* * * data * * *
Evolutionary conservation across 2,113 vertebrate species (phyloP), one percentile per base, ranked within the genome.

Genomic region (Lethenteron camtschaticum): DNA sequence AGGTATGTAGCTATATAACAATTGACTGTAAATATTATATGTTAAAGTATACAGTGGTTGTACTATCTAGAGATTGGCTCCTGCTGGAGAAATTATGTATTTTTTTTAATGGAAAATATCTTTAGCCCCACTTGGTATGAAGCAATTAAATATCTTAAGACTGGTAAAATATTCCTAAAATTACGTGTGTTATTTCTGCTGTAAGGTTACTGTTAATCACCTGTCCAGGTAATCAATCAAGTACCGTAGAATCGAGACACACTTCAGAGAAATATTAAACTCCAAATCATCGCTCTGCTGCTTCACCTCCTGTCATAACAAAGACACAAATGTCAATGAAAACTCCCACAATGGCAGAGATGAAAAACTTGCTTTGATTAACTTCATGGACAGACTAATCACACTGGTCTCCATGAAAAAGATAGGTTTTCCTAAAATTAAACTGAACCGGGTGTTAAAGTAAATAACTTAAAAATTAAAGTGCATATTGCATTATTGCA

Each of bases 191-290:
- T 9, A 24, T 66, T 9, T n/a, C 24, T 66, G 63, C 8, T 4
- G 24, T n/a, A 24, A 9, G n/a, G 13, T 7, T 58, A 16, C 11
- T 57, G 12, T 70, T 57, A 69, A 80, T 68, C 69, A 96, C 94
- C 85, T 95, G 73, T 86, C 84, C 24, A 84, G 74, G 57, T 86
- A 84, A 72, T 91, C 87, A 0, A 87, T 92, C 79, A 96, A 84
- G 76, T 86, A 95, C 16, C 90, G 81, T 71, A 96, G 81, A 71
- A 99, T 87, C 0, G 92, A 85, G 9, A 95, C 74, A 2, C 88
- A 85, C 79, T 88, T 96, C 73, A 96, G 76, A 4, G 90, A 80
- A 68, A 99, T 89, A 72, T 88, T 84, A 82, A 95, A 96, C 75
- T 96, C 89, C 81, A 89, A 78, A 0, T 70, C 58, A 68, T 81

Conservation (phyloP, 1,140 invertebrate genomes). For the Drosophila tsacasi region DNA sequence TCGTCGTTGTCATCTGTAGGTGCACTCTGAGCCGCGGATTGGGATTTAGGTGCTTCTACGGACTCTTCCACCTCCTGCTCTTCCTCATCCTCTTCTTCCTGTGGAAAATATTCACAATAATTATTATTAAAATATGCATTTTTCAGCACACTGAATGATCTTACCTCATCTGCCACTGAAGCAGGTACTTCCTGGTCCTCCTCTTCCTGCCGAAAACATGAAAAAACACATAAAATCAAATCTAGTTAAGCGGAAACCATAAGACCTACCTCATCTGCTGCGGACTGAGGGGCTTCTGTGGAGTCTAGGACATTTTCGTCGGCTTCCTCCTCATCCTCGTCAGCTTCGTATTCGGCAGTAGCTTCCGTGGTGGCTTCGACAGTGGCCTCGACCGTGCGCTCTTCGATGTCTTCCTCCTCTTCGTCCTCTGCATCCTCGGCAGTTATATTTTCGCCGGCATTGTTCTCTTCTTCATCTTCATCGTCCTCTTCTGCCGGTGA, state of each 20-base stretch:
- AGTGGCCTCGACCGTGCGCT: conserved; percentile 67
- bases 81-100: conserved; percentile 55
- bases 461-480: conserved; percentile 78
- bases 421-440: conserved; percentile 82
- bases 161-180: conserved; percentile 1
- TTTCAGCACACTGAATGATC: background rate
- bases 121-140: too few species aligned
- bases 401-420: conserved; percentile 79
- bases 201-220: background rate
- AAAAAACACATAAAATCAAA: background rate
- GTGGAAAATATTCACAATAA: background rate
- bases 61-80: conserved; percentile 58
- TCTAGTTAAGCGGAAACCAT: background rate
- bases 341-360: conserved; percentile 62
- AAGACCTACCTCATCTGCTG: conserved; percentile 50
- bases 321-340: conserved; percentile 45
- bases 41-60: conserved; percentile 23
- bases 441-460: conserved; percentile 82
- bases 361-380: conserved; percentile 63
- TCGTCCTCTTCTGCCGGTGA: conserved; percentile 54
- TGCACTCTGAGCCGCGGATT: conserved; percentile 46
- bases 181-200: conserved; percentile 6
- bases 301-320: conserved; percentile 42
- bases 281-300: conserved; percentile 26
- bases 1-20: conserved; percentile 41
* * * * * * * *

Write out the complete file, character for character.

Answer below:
Evolutionary conservation across 2,113 vertebrate species (phyloP), one percentile per base, ranked within the genome.

Genomic region (Lethenteron camtschaticum): DNA sequence AGGTATGTAGCTATATAACAATTGACTGTAAATATTATATGTTAAAGTATACAGTGGTTGTACTATCTAGAGATTGGCTCCTGCTGGAGAAATTATGTATTTTTTTTAATGGAAAATATCTTTAGCCCCACTTGGTATGAAGCAATTAAATATCTTAAGACTGGTAAAATATTCCTAAAATTACGTGTGTTATTTCTGCTGTAAGGTTACTGTTAATCACCTGTCCAGGTAATCAATCAAGTACCGTAGAATCGAGACACACTTCAGAGAAATATTAAACTCCAAATCATCGCTCTGCTGCTTCACCTCCTGTCATAACAAAGACACAAATGTCAATGAAAACTCCCACAATGGCAGAGATGAAAAACTTGCTTTGATTAACTTCATGGACAGACTAATCACACTGGTCTCCATGAAAAAGATAGGTTTTCCTAAAATTAAACTGAACCGGGTGTTAAAGTAAATAACTTAAAAATTAAAGTGCATATTGCATTATTGCA

Each of bases 191-290:
- T 9, A 24, T 66, T 9, T n/a, C 24, T 66, G 63, C 8, T 4
- G 24, T n/a, A 24, A 9, G n/a, G 13, T 7, T 58, A 16, C 11
- T 57, G 12, T 70, T 57, A 69, A 80, T 68, C 69, A 96, C 94
- C 85, T 95, G 73, T 86, C 84, C 24, A 84, G 74, G 57, T 86
- A 84, A 72, T 91, C 87, A 0, A 87, T 92, C 79, A 96, A 84
- G 76, T 86, A 95, C 16, C 90, G 81, T 71, A 96, G 81, A 71
- A 99, T 87, C 0, G 92, A 85, G 9, A 95, C 74, A 2, C 88
- A 85, C 79, T 88, T 96, C 73, A 96, G 76, A 4, G 90, A 80
- A 68, A 99, T 89, A 72, T 88, T 84, A 82, A 95, A 96, C 75
- T 96, C 89, C 81, A 89, A 78, A 0, T 70, C 58, A 68, T 81

Conservation (phyloP, 1,140 invertebrate genomes). For the Drosophila tsacasi region DNA sequence TCGTCGTTGTCATCTGTAGGTGCACTCTGAGCCGCGGATTGGGATTTAGGTGCTTCTACGGACTCTTCCACCTCCTGCTCTTCCTCATCCTCTTCTTCCTGTGGAAAATATTCACAATAATTATTATTAAAATATGCATTTTTCAGCACACTGAATGATCTTACCTCATCTGCCACTGAAGCAGGTACTTCCTGGTCCTCCTCTTCCTGCCGAAAACATGAAAAAACACATAAAATCAAATCTAGTTAAGCGGAAACCATAAGACCTACCTCATCTGCTGCGGACTGAGGGGCTTCTGTGGAGTCTAGGACATTTTCGTCGGCTTCCTCCTCATCCTCGTCAGCTTCGTATTCGGCAGTAGCTTCCGTGGTGGCTTCGACAGTGGCCTCGACCGTGCGCTCTTCGATGTCTTCCTCCTCTTCGTCCTCTGCATCCTCGGCAGTTATATTTTCGCCGGCATTGTTCTCTTCTTCATCTTCATCGTCCTCTTCTGCCGGTGA, state of each 20-base stretch:
- AGTGGCCTCGACCGTGCGCT: conserved; percentile 67
- bases 81-100: conserved; percentile 55
- bases 461-480: conserved; percentile 78
- bases 421-440: conserved; percentile 82
- bases 161-180: conserved; percentile 1
- TTTCAGCACACTGAATGATC: background rate
- bases 121-140: too few species aligned
- bases 401-420: conserved; percentile 79
- bases 201-220: background rate
- AAAAAACACATAAAATCAAA: background rate
- GTGGAAAATATTCACAATAA: background rate
- bases 61-80: conserved; percentile 58
- TCTAGTTAAGCGGAAACCAT: background rate
- bases 341-360: conserved; percentile 62
- AAGACCTACCTCATCTGCTG: conserved; percentile 50
- bases 321-340: conserved; percentile 45
- bases 41-60: conserved; percentile 23
- bases 441-460: conserved; percentile 82
- bases 361-380: conserved; percentile 63
- TCGTCCTCTTCTGCCGGTGA: conserved; percentile 54
- TGCACTCTGAGCCGCGGATT: conserved; percentile 46
- bases 181-200: conserved; percentile 6
- bases 301-320: conserved; percentile 42
- bases 281-300: conserved; percentile 26
- bases 1-20: conserved; percentile 41